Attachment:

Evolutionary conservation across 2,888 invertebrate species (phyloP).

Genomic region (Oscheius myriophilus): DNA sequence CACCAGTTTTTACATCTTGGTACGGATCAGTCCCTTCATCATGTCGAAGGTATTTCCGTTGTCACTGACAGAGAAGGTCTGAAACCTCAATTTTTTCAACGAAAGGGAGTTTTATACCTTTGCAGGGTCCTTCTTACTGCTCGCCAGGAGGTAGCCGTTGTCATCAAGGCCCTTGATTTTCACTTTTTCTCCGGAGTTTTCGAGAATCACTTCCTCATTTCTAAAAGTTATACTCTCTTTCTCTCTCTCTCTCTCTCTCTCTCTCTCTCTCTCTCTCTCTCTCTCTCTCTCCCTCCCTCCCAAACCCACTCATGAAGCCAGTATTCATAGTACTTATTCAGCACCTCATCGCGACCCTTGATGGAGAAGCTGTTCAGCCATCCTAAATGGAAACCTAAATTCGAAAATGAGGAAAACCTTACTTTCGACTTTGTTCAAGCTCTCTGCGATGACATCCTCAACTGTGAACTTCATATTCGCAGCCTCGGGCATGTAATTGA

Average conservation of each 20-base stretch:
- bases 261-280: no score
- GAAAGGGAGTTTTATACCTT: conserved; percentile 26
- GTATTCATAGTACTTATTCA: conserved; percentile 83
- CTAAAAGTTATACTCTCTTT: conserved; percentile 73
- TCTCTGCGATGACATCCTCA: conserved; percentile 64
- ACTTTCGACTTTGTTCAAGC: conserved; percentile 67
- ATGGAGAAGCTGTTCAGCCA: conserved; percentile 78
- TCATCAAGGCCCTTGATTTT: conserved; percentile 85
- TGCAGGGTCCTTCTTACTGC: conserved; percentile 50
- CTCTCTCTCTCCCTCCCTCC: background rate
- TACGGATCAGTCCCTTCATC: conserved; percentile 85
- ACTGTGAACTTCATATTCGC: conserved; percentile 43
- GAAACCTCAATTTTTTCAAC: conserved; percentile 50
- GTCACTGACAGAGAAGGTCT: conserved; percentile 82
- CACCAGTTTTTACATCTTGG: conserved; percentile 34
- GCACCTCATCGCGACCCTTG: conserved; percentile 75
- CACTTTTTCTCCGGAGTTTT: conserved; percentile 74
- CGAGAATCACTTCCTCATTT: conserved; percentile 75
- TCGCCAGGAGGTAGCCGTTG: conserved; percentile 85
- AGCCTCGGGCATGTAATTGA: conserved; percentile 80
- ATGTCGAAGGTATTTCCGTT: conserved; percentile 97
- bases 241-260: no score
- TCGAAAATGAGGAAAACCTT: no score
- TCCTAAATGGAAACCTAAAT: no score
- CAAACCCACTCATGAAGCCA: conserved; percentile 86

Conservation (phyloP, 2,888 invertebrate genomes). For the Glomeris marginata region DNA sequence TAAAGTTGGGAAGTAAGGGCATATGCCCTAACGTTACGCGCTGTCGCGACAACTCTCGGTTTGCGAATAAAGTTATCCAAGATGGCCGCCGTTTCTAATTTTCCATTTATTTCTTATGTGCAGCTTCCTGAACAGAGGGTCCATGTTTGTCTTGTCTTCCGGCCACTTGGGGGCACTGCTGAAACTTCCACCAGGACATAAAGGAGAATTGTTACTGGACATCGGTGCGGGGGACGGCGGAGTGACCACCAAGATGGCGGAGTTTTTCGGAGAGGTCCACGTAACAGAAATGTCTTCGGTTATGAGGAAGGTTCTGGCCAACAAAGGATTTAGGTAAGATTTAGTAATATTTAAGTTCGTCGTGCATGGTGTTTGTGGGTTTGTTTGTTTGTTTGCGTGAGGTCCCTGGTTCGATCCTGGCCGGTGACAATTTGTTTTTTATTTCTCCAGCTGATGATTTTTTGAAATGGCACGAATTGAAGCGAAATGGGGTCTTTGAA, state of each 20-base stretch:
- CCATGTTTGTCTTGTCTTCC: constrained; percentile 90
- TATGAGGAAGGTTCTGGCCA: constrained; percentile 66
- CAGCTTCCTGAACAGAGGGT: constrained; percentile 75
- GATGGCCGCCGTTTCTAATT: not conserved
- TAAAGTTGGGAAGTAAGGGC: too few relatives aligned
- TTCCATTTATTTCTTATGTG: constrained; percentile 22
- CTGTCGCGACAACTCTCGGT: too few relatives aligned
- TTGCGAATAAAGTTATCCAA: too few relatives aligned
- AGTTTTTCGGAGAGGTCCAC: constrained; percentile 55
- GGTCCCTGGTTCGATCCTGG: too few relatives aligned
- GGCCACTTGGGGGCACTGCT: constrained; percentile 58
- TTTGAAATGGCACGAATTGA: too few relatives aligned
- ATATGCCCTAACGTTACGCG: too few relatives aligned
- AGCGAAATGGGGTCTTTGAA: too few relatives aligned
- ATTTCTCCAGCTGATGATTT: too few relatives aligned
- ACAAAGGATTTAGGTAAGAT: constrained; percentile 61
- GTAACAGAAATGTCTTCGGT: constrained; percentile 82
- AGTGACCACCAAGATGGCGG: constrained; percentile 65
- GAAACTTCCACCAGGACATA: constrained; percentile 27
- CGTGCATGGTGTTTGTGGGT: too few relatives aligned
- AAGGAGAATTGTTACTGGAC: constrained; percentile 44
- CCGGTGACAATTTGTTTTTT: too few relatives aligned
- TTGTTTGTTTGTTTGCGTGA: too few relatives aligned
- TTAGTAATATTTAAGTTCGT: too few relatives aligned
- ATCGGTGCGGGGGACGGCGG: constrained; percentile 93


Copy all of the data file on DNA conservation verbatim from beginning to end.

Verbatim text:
Evolutionary conservation across 2,888 invertebrate species (phyloP).

Genomic region (Oscheius myriophilus): DNA sequence CACCAGTTTTTACATCTTGGTACGGATCAGTCCCTTCATCATGTCGAAGGTATTTCCGTTGTCACTGACAGAGAAGGTCTGAAACCTCAATTTTTTCAACGAAAGGGAGTTTTATACCTTTGCAGGGTCCTTCTTACTGCTCGCCAGGAGGTAGCCGTTGTCATCAAGGCCCTTGATTTTCACTTTTTCTCCGGAGTTTTCGAGAATCACTTCCTCATTTCTAAAAGTTATACTCTCTTTCTCTCTCTCTCTCTCTCTCTCTCTCTCTCTCTCTCTCTCTCTCTCTCTCTCCCTCCCTCCCAAACCCACTCATGAAGCCAGTATTCATAGTACTTATTCAGCACCTCATCGCGACCCTTGATGGAGAAGCTGTTCAGCCATCCTAAATGGAAACCTAAATTCGAAAATGAGGAAAACCTTACTTTCGACTTTGTTCAAGCTCTCTGCGATGACATCCTCAACTGTGAACTTCATATTCGCAGCCTCGGGCATGTAATTGA

Average conservation of each 20-base stretch:
- bases 261-280: no score
- GAAAGGGAGTTTTATACCTT: conserved; percentile 26
- GTATTCATAGTACTTATTCA: conserved; percentile 83
- CTAAAAGTTATACTCTCTTT: conserved; percentile 73
- TCTCTGCGATGACATCCTCA: conserved; percentile 64
- ACTTTCGACTTTGTTCAAGC: conserved; percentile 67
- ATGGAGAAGCTGTTCAGCCA: conserved; percentile 78
- TCATCAAGGCCCTTGATTTT: conserved; percentile 85
- TGCAGGGTCCTTCTTACTGC: conserved; percentile 50
- CTCTCTCTCTCCCTCCCTCC: background rate
- TACGGATCAGTCCCTTCATC: conserved; percentile 85
- ACTGTGAACTTCATATTCGC: conserved; percentile 43
- GAAACCTCAATTTTTTCAAC: conserved; percentile 50
- GTCACTGACAGAGAAGGTCT: conserved; percentile 82
- CACCAGTTTTTACATCTTGG: conserved; percentile 34
- GCACCTCATCGCGACCCTTG: conserved; percentile 75
- CACTTTTTCTCCGGAGTTTT: conserved; percentile 74
- CGAGAATCACTTCCTCATTT: conserved; percentile 75
- TCGCCAGGAGGTAGCCGTTG: conserved; percentile 85
- AGCCTCGGGCATGTAATTGA: conserved; percentile 80
- ATGTCGAAGGTATTTCCGTT: conserved; percentile 97
- bases 241-260: no score
- TCGAAAATGAGGAAAACCTT: no score
- TCCTAAATGGAAACCTAAAT: no score
- CAAACCCACTCATGAAGCCA: conserved; percentile 86

Conservation (phyloP, 2,888 invertebrate genomes). For the Glomeris marginata region DNA sequence TAAAGTTGGGAAGTAAGGGCATATGCCCTAACGTTACGCGCTGTCGCGACAACTCTCGGTTTGCGAATAAAGTTATCCAAGATGGCCGCCGTTTCTAATTTTCCATTTATTTCTTATGTGCAGCTTCCTGAACAGAGGGTCCATGTTTGTCTTGTCTTCCGGCCACTTGGGGGCACTGCTGAAACTTCCACCAGGACATAAAGGAGAATTGTTACTGGACATCGGTGCGGGGGACGGCGGAGTGACCACCAAGATGGCGGAGTTTTTCGGAGAGGTCCACGTAACAGAAATGTCTTCGGTTATGAGGAAGGTTCTGGCCAACAAAGGATTTAGGTAAGATTTAGTAATATTTAAGTTCGTCGTGCATGGTGTTTGTGGGTTTGTTTGTTTGTTTGCGTGAGGTCCCTGGTTCGATCCTGGCCGGTGACAATTTGTTTTTTATTTCTCCAGCTGATGATTTTTTGAAATGGCACGAATTGAAGCGAAATGGGGTCTTTGAA, state of each 20-base stretch:
- CCATGTTTGTCTTGTCTTCC: constrained; percentile 90
- TATGAGGAAGGTTCTGGCCA: constrained; percentile 66
- CAGCTTCCTGAACAGAGGGT: constrained; percentile 75
- GATGGCCGCCGTTTCTAATT: not conserved
- TAAAGTTGGGAAGTAAGGGC: too few relatives aligned
- TTCCATTTATTTCTTATGTG: constrained; percentile 22
- CTGTCGCGACAACTCTCGGT: too few relatives aligned
- TTGCGAATAAAGTTATCCAA: too few relatives aligned
- AGTTTTTCGGAGAGGTCCAC: constrained; percentile 55
- GGTCCCTGGTTCGATCCTGG: too few relatives aligned
- GGCCACTTGGGGGCACTGCT: constrained; percentile 58
- TTTGAAATGGCACGAATTGA: too few relatives aligned
- ATATGCCCTAACGTTACGCG: too few relatives aligned
- AGCGAAATGGGGTCTTTGAA: too few relatives aligned
- ATTTCTCCAGCTGATGATTT: too few relatives aligned
- ACAAAGGATTTAGGTAAGAT: constrained; percentile 61
- GTAACAGAAATGTCTTCGGT: constrained; percentile 82
- AGTGACCACCAAGATGGCGG: constrained; percentile 65
- GAAACTTCCACCAGGACATA: constrained; percentile 27
- CGTGCATGGTGTTTGTGGGT: too few relatives aligned
- AAGGAGAATTGTTACTGGAC: constrained; percentile 44
- CCGGTGACAATTTGTTTTTT: too few relatives aligned
- TTGTTTGTTTGTTTGCGTGA: too few relatives aligned
- TTAGTAATATTTAAGTTCGT: too few relatives aligned
- ATCGGTGCGGGGGACGGCGG: constrained; percentile 93